The Earned Income Tax Credit (EITC) is one that taxpayers who qualify should not overlook this tax season. And, according to the IRS, millions of taxpayers qualify and may not even know it. Whether you earned income working for someone, working for yourself as a business owner, or a farm, you may qualify if you meet these basic rules.
The EITC applies to the following taxpayers with qualifying children:
- U.S. citizens or full-year resident aliens
- Those having a Social Security number valid for employment
- Can’t be the qualifying child of another person
- Those who earned $53,930 or less during 2017
- Have investment income less than $3,450
- Can’t file as married filing separate
- People with disabilities
- Parents of children with disabilities
- Victims of hurricanes Harvey, Irma, or Maria
- Families with 1 to 3 qualifying children
The EITC applies to individuals without a qualifying child if:
- They resided in the United States for more than half of the year
- Have a Social Security number valid for employment
- Aren’t filing married filing separate
- Can’t be claimed as a dependent or qualifying child by another taxpayer
- Are at least 25 years old and under 65 years old at the end of the tax year
- Earned income and adjusted gross income (AGI) don’t exceed
- $15,010 if single or head of household
- $20,600 if married filing join
- Investment income is less than $3,450
Whether or not you owe taxes – even if you aren’t required to file, EITC reduces the amount of tax you owe and may give you a refund. You must file a tax return to claim the Earned Income Tax Credit.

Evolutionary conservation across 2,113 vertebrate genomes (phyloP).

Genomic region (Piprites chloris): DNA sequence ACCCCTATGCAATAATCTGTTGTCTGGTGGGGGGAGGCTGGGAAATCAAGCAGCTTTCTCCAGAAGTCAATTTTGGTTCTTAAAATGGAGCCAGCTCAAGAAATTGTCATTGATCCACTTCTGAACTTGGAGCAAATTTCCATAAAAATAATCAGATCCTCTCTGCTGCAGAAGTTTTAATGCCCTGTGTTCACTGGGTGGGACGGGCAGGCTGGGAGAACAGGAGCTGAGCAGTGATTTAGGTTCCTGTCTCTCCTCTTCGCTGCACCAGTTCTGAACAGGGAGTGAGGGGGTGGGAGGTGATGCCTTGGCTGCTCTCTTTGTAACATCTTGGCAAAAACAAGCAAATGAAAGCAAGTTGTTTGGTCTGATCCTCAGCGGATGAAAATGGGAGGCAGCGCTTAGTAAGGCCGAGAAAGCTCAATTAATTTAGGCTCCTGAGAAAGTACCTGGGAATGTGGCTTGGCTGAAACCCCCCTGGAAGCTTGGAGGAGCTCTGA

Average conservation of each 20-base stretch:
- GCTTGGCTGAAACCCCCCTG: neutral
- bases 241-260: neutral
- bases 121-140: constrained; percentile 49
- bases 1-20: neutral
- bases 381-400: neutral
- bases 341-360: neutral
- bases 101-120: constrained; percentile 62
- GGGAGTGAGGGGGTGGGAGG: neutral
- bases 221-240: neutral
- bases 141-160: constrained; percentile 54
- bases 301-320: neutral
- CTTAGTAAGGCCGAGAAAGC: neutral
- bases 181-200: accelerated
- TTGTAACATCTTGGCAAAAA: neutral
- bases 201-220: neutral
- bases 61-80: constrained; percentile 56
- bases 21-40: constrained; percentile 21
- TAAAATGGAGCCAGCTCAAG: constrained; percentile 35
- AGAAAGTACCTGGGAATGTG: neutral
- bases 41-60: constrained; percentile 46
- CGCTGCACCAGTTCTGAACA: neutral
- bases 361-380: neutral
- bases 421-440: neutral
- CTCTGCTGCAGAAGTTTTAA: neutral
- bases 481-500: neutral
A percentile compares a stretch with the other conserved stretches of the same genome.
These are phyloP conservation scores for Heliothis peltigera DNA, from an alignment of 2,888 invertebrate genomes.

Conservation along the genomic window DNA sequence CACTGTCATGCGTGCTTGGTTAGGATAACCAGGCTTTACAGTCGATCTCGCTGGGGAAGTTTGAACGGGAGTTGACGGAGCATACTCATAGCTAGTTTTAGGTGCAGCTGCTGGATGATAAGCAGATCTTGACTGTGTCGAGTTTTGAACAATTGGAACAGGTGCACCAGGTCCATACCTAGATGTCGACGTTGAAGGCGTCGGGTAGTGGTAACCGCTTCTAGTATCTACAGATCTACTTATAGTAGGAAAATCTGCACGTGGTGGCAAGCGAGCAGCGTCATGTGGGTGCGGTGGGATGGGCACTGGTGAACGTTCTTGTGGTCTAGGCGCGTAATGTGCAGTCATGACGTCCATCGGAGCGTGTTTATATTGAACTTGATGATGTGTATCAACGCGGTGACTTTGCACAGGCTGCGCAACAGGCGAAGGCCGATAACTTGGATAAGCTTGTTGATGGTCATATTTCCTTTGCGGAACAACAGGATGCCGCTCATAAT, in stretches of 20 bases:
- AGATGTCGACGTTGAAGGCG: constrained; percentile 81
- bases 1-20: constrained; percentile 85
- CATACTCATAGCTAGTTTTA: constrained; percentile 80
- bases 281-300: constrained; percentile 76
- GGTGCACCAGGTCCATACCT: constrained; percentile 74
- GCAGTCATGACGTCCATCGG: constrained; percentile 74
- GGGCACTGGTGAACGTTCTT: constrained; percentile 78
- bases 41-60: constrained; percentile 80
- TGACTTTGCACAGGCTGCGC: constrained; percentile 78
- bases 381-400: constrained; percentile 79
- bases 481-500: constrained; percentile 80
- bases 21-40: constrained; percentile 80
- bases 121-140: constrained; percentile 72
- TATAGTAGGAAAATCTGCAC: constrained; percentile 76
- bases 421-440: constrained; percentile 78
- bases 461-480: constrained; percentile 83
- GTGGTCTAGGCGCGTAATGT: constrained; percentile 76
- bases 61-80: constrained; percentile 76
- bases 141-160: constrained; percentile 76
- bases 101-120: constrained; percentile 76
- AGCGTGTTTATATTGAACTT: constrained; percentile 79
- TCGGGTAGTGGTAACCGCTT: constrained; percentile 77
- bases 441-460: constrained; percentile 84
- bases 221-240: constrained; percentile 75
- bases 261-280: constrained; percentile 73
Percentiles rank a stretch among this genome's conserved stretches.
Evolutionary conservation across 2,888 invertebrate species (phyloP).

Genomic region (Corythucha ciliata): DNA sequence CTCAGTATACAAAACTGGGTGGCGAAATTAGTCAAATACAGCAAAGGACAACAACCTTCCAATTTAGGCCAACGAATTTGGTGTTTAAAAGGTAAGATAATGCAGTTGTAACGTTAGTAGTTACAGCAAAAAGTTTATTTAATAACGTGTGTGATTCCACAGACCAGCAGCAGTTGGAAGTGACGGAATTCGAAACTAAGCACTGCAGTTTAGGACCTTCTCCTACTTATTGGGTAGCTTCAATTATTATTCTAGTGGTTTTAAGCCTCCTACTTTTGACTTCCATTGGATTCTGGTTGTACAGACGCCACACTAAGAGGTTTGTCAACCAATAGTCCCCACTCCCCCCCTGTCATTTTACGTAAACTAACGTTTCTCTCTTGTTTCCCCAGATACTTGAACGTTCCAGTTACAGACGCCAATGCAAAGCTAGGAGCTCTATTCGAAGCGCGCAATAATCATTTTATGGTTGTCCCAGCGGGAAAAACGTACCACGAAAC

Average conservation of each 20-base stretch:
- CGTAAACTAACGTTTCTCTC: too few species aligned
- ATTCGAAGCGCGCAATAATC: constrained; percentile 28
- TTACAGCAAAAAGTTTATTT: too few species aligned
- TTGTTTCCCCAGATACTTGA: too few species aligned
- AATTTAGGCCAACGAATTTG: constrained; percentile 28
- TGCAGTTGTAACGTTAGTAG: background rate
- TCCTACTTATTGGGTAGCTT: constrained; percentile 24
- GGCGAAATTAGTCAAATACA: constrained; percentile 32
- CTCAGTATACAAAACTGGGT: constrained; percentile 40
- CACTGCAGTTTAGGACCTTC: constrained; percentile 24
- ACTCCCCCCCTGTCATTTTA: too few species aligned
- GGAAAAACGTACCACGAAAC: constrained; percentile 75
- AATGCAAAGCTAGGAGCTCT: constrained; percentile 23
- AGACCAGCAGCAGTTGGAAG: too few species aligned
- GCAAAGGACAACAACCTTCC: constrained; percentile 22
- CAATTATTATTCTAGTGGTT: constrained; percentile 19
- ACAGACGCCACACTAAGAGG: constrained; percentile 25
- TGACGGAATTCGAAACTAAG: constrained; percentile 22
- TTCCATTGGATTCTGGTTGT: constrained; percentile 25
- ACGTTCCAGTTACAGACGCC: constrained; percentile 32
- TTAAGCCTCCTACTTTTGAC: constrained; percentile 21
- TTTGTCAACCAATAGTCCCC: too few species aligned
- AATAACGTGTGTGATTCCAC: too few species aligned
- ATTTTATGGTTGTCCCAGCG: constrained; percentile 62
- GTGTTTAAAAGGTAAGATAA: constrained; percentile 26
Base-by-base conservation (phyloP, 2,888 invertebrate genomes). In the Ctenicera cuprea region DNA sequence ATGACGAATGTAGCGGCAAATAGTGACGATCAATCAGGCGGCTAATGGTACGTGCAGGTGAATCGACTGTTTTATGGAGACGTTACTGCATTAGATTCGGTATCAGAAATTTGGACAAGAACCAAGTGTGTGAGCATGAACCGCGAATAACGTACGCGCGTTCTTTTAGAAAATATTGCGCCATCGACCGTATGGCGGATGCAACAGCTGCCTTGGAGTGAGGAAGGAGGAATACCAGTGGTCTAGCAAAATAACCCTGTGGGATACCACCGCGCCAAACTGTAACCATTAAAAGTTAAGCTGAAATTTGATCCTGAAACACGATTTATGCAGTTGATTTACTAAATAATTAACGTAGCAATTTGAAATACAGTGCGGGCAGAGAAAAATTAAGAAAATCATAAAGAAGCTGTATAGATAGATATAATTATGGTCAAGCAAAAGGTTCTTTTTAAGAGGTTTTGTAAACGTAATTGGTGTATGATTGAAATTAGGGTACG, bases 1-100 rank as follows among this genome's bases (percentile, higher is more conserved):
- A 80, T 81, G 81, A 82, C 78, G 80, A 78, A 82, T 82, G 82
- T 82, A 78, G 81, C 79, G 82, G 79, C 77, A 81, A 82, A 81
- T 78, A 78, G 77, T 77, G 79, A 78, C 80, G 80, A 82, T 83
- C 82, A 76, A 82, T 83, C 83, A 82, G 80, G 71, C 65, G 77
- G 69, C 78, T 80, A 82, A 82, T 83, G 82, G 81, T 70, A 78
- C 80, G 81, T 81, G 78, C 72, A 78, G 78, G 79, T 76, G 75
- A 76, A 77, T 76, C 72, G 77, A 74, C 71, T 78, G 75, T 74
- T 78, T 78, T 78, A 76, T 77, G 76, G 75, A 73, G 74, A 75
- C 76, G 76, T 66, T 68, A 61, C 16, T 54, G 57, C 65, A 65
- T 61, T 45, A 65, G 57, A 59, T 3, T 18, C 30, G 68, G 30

How Is Disabled Defined?
According to the IRS, totally and permanently disabled is defined in the following ways:
- The person cannot engage in any substantial gainful activity because of a physical or mental condition.
- A doctor determines the condition has lasted or the doctor expects it to last continuously for at least a year or lead to death.
Don’t Miss Out!
According to the IRS, four out of five persons eligible for EITC apply for and get the credit.
- Eligible families with three or more qualifying children can get a maximum credit of up to $6,318.
- Individuals without a qualifying child, can get get up to $510.
“Unlike most deductions and credits, the EITC is refundable. This means those eligible may get a refund from the IRS even if they owe no tax. In 2017, almost 27 million taxpayers received over $65 billion in EITC. The average amount of EITC received was $2,445.” – IRS website
If you do qualify, and end up claiming the EITC, don’t expect your refund right away. The IRS plans to delay refunds for tax returns claiming the EITC or the Additional Child Tax Credit. This is so they can safeguard against identity theft and tax fraud. The IRS will start issuing refunds for those returns February 27th.
Have questions? Give us a call. It’s important that you file early so that you get your refund as early as possible. Schedule your appointment today.